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January 3, 2018

Kudos to the IRS and the SEC for giving us much-needed guidance as we emerge from our holiday week. For many of us, the toll charge on deferred foreign income is now the first order of business. Thankfully, the IRS released Notice 2018-07 last week, and the SEC issued Staff Accounting Bulletin No. 118 the week before. Impressive response times by both agencies during the holiday season!

The good news is that the IRS filled in a few of the key gaps pertaining to the toll charge that Congress left open in the Tax Cuts and Jobs Act. See below for a summary of the highlights of the Notice. In addition, the SEC chimed in and provided some leniency for reporting the impact of the Tax Cuts and Jobs Act in U.S. GAAP financial statements.

On the other hand, the IRS Notice brings to light many nuances of the toll charge and adds several new mandatory calculations. Unfortunately, we have no extension of time to pay the tax, which for many companies can begin as early as April 15. And we have no comfort that an election to spread payments over eight years would be valid if the first payment is later considered inadequate.

The SEC Bulletin might provide some companies with up to a one-year window to account for the impact of the Act. But many companies will have a hard time arguing that they cannot calculate the toll charge, especially when the first payment is due so quickly. In addition, investors will soon ask questions about the charge, e.g., during earnings calls. And the Bulletin still requires disclosures that many companies will prefer to avoid.

The bottom line: most taxpayers are still under tremendous time pressure to calculate and pay the toll charge and to disclose the impact of the Tax Cuts and Jobs Act in their financial statements.

Our Solution:

We’ve been helping our clients with a sample calculation and step plan. It serves as a great starting point and a tool for quickly developing a customized approach. Reach out to us or watch for future releases of additional modules covering varying assumptions and complicating fact patterns.

Also, look for future guidance from the IRS in its announced regulations and from the anticipated “blue book,” to be prepared by the Joint Committee on Taxation, providing a general explanation of the Tax Cuts and Jobs Act provisions.

Notable Highlights of IRS Notice 2018-07

In the Notice, the IRS announced its intention to issue regulations to do the following:

For cash and cash-equivalent determinations:

  • Prevent double-counting of cash where a U.S. shareholder has two or more specified foreign corporations (SFCs) with different inclusion years that end in two different taxable years of the U.S. shareholder
  • Prevent double-counting of cash by disregarding receivables and payables between related SFCs
  • Provide clarification on inclusion of hedges and derivatives for determining cash position

For E&P determinations:

  • Prevent double-counting of earnings and profits (E&P) that could occur for related SFC transactions that occur between measurement dates
  • Prevent elimination of E&P when one SFC pays a dividend to another SFC between measurement dates such that the dividend reduces the payor’s E&P inclusion but does not increase the recipient’s E&P inclusion
  • Prevent the over-counting of E&P by reducing accumulated controlled foreign corporation (CFC) E&P by the amount attributable to shareholders who are not “United States shareholders”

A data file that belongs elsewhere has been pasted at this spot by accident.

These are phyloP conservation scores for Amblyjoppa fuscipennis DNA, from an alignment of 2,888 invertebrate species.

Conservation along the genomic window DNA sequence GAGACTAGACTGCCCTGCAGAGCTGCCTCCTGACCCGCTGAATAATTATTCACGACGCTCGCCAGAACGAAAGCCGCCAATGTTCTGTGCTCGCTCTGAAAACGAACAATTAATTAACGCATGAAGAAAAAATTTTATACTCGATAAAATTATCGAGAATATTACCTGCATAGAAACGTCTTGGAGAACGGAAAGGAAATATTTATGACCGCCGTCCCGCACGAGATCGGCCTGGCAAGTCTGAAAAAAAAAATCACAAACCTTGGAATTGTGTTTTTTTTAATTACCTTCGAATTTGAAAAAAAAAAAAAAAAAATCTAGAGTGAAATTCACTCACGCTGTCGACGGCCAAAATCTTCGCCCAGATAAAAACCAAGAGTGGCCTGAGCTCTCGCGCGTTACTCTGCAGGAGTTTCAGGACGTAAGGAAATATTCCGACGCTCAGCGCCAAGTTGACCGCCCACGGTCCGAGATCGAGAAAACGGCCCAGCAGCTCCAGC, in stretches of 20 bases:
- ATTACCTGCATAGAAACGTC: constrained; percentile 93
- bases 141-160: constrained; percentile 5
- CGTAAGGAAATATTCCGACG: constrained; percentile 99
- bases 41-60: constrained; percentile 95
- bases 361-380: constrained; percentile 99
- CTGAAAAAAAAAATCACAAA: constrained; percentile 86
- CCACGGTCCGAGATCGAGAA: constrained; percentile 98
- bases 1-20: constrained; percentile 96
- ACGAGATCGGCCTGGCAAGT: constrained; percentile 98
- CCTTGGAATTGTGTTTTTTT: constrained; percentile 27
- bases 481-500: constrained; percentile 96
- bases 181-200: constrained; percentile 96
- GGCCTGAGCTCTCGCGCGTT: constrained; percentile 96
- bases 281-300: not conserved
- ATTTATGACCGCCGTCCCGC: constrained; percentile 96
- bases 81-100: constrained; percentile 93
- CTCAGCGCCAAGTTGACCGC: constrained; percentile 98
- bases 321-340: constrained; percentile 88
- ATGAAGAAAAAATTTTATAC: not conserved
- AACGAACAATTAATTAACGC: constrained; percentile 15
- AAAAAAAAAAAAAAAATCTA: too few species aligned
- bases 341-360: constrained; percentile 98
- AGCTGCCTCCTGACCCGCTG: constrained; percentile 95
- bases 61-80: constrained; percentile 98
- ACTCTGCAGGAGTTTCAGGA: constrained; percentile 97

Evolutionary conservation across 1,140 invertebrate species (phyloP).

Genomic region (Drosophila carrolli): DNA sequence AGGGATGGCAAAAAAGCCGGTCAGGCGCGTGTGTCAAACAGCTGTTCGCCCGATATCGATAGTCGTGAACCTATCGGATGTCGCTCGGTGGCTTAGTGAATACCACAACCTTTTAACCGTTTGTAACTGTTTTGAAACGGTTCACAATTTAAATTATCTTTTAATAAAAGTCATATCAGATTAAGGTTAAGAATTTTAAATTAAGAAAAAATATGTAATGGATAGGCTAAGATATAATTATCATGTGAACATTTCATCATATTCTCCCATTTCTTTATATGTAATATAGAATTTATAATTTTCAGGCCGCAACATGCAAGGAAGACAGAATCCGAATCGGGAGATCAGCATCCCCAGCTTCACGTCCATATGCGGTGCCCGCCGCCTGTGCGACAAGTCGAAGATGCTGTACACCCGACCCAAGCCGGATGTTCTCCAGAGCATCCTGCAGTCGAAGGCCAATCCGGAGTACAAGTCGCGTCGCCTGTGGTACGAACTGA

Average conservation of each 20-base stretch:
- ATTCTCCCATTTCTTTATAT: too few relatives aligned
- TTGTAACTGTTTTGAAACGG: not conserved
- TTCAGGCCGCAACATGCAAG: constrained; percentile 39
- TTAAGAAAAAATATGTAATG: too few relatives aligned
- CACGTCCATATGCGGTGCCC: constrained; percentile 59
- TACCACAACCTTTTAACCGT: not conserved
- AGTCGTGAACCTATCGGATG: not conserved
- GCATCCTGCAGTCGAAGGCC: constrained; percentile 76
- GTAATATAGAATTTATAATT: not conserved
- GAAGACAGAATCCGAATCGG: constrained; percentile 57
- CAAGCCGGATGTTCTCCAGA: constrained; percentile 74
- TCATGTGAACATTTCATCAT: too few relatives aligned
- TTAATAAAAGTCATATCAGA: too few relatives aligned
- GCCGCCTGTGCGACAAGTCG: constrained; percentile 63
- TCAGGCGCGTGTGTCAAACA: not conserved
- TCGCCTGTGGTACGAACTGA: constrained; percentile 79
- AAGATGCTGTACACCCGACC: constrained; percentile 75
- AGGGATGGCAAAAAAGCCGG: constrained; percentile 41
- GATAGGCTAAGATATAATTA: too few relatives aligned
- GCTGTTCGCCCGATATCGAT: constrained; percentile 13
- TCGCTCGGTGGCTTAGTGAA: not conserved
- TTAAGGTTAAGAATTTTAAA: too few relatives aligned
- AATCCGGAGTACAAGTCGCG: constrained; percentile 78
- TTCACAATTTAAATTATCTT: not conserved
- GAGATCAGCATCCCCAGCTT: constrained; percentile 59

• Provide previously taxed income (PTI) ordering rules for distributions from one SFC to another SFC

For basis:

  • Clarify that PTI distributions reduce taxable basis, particularly for PTI distributed in the inclusion year

For consolidated groups:

  • Treat consolidated group entities as one shareholder for purposes of calculating the transition tax

For foreign exchange:

  • Reduce Section 986 gains/losses with respect to distributions of 965(a) PTI by an amount proportionate to the reduction in taxable income that resulted from the deduction allowed under 965(c)


The information contained herein is of a general nature and based on authorities that are subject to change. Readers are reminded that they should not consider this publication to be a recommendation to undertake any tax position, nor consider the information contained herein to be complete. Before any item or treatment is reported or excluded from reporting on tax returns, financial statements or any other document, for any reason, readers should thoroughly evaluate their specific facts and circumstances, and obtain the advice and assistance of qualified tax advisers. The information reported in this publication may not continue to apply to a reader's situation as a result of changing laws and associated authoritative literature, and readers are reminded to consult with their tax or other professional advisers before determining if any information contained herein remains applicable to their facts and circumstances.

About Alvarez & Marsal Taxand

Alvarez & Marsal Taxand, an affiliate of Alvarez & Marsal (A&M), a leading global professional services firm, is an independent tax group made up of experienced tax professionals dedicated to providing customized tax advice to clients and investors across a broad range of industries. Its professionals extend A&M's commitment to offering clients a choice in advisers who are free from audit-based conflicts of interest and bring an unyielding commitment to delivering responsive client service. A&M Taxand has offices in major metropolitan markets throughout the United States and serves the United Kingdom from its base in London.

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